So, the following laboratory investigations can be done to identify the species of snakes:

  • Complete blood count (CBC) to assess for leukocytosis, thrombocytopenia, or evidence of hemolysis
  • Coagulation profile (prothrombin time (PT), activated partial thromboplastin time, international normalisation ratio (INR), bleeding time (BT), 20-minute whole blood clotting test (20WBCT) and clotting time) to evaluate for coagulopathy
  • Serum creatinine and urine analysis to assess kidney function.

Treatment of snakebites

A multidisciplinary approach is required to manage snakebites, and prompt medical treatment is essential. The following measures should be taken into account during the treatment of snakebite patients.

First aid

  • Ensure the patient’s safety. Ensure that most of the suspected snakebites are caused by nonvenomous snakes, and even if it is venomous snakes, the condition is treatable.
  • Make the patient still and calm to slow the spread of venom.
  • Remove rings and watch before swelling starts.
  • Immobilise the bitten limb and keep it at the level of the heart.
  • Cleanse the wound with soap and water.
  • Cover the bite with a clean, dry dressing.
  • Apply a pressure immobilisation bandage (PIB) if the snake is venomous and transport the patient to a healthcare facility as soon as possible.
first aid medical devices medicines to carry during travel to nepal
Photo: Pexels/ Roger Brown

Medical treatment

  • Antivenom: Administering specific antivenom is the cornerstone of snakebite treatment. The choice of antivenom by a doctor depends on the snake species.
  • Analgesics: Provide pain relief with non-opioid analgesics, considering individual contraindications or allergies.
  • Supportive care: Management of the complications such as respiratory distress, bleeding, or renal failure with appropriate interventions.
  • Tetanus prophylaxis: Administration of tetanus toxoid if necessary.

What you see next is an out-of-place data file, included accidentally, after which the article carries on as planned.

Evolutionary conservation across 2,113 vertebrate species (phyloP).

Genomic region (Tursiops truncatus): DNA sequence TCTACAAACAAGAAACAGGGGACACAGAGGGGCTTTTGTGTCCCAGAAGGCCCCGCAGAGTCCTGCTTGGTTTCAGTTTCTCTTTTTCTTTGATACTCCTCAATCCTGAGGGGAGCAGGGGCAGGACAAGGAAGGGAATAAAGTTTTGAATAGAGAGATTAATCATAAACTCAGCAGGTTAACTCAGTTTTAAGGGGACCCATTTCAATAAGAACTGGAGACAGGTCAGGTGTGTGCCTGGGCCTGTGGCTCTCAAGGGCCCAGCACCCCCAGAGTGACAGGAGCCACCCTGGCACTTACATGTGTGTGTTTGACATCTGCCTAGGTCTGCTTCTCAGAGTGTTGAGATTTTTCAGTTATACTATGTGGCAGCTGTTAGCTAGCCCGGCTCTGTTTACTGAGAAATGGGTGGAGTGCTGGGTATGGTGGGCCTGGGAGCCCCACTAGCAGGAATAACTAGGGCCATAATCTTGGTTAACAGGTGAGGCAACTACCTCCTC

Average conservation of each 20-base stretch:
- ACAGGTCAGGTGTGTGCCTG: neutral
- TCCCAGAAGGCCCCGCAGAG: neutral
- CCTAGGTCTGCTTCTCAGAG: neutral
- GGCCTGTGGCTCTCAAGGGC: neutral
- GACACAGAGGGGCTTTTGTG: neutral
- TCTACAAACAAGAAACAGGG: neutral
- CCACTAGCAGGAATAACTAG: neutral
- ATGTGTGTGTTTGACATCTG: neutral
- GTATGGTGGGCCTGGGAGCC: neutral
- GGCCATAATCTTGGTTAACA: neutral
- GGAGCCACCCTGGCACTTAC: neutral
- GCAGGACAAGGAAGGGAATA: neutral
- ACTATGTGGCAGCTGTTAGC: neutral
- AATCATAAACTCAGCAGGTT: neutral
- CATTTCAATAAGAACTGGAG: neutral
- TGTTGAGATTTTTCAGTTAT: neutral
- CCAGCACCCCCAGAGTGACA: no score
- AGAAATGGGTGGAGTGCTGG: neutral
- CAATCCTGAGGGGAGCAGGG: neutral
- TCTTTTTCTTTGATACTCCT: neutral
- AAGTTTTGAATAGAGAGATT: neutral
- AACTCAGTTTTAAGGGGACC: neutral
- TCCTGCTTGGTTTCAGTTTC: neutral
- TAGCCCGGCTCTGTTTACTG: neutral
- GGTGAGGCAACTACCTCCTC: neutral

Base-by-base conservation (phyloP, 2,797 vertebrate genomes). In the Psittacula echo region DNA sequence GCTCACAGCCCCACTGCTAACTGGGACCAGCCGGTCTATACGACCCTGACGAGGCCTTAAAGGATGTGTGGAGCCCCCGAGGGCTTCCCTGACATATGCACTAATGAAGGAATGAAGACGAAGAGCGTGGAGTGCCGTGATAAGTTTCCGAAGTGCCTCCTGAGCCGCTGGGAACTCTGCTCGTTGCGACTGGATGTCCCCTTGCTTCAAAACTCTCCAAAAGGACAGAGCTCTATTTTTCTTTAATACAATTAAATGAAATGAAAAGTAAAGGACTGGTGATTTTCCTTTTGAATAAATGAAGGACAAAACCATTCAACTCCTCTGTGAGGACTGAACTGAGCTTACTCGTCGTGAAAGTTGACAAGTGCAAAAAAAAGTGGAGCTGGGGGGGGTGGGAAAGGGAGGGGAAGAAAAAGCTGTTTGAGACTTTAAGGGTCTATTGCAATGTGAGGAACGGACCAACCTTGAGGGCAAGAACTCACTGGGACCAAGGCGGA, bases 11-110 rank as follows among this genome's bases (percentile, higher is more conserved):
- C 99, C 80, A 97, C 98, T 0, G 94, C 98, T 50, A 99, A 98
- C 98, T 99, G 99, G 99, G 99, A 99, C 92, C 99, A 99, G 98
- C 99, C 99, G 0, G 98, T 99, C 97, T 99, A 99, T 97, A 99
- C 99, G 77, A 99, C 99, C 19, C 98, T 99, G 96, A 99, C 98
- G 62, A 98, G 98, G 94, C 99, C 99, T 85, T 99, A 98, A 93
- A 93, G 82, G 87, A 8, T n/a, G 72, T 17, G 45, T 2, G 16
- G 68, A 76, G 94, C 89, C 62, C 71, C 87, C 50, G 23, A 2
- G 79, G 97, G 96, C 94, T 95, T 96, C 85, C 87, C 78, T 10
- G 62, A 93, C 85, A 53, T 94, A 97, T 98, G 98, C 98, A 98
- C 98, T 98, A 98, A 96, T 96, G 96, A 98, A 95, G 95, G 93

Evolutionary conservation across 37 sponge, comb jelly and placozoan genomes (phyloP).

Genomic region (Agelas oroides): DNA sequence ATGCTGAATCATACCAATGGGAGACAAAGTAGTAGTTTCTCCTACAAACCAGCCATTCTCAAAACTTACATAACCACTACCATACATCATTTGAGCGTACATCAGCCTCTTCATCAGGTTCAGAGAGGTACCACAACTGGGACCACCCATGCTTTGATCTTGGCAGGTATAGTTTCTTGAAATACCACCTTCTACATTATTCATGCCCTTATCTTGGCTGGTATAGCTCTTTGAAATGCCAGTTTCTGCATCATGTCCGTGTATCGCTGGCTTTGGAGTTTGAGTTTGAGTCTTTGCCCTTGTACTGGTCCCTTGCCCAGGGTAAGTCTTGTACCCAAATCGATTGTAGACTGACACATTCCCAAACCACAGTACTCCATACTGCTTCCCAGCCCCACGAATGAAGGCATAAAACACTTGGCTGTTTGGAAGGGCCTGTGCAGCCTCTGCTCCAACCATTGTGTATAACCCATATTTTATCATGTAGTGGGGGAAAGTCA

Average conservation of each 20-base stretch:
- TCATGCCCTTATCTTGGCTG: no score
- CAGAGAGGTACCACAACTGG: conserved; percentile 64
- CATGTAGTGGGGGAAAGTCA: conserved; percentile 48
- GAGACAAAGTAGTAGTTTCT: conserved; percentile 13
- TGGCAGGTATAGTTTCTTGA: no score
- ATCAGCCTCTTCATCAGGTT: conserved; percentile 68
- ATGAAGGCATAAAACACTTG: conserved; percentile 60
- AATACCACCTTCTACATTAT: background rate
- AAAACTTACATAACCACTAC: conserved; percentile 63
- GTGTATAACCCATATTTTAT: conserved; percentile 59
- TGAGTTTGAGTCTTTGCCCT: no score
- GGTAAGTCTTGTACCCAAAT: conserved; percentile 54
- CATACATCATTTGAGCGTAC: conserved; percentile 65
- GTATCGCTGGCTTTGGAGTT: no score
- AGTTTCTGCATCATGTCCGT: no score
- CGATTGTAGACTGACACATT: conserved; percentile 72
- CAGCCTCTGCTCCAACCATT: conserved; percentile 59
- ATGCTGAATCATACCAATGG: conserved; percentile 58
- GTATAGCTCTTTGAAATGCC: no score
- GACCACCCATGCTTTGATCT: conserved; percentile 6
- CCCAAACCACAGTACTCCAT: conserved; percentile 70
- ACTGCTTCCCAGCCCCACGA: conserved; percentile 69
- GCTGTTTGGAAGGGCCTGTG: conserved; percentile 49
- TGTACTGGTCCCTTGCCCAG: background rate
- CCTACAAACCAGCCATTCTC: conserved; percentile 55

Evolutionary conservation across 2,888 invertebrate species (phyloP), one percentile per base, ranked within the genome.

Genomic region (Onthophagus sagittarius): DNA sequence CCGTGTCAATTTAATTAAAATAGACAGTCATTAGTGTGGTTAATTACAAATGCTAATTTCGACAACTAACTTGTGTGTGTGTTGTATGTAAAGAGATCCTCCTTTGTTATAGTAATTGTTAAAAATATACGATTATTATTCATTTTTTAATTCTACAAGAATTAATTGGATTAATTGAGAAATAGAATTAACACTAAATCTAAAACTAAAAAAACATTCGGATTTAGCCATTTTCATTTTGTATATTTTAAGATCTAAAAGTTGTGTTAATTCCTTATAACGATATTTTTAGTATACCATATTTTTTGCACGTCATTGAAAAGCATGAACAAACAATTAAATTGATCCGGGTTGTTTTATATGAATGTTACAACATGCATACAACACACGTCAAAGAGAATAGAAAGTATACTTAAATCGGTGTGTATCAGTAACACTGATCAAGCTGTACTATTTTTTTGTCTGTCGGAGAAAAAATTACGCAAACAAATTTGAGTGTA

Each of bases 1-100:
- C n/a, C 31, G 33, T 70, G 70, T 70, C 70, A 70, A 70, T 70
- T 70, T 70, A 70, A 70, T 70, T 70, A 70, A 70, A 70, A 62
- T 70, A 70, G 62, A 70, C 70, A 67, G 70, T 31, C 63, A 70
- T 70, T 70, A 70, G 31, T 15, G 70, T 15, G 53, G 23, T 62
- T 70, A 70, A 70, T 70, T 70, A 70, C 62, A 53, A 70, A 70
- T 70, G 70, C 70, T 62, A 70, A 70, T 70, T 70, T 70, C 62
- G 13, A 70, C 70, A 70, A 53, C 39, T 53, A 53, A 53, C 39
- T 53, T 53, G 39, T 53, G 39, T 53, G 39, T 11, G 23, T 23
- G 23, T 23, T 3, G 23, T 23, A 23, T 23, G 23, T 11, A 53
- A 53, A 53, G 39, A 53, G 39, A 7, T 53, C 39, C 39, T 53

Things to avoid

Certain local practices have no medical benefits when someone is bitten by a snake, yet they are very popular among people in rural areas. Things that should be avoided are as follows:

  • The tight arterial tourniquet must never be recommended to patients of snakebites as it may lead to gangrene, necrosis and loss of the limb. It may also provide patients a false sense of security leading to delays in seeking hospital care, resulting in delayed treatment and death.
  • If it is already done, it should be released only in hospitals under medical care and facilities for resuscitation. Treatment should be started before the release of such tight tourniquets.
  • The practices such as cutting and sucking of the bite site, application of snake stone (jharmauro), application of electric current, and application of various chemicals and cow dung should be discouraged.

To spread knowledge about snakebites, the Nepal government should enhance the availability of healthcare centres and implement efficient preventive strategies. Healthcare professionals, local communities and the government must work together side by side.

A comprehensive approach can significantly decrease the incidence and effects of snakebite envenomation, improving the medical conditions of the patients.

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Dr Sandesh Lamsal is a Nepali doctor known for his creative videos on different social media platforms and achievements in his social, professional and public life. He did MBBS from the Pavlov First State Medical University of St Petersburg, Russia in 2021 with a Russian government scholarship.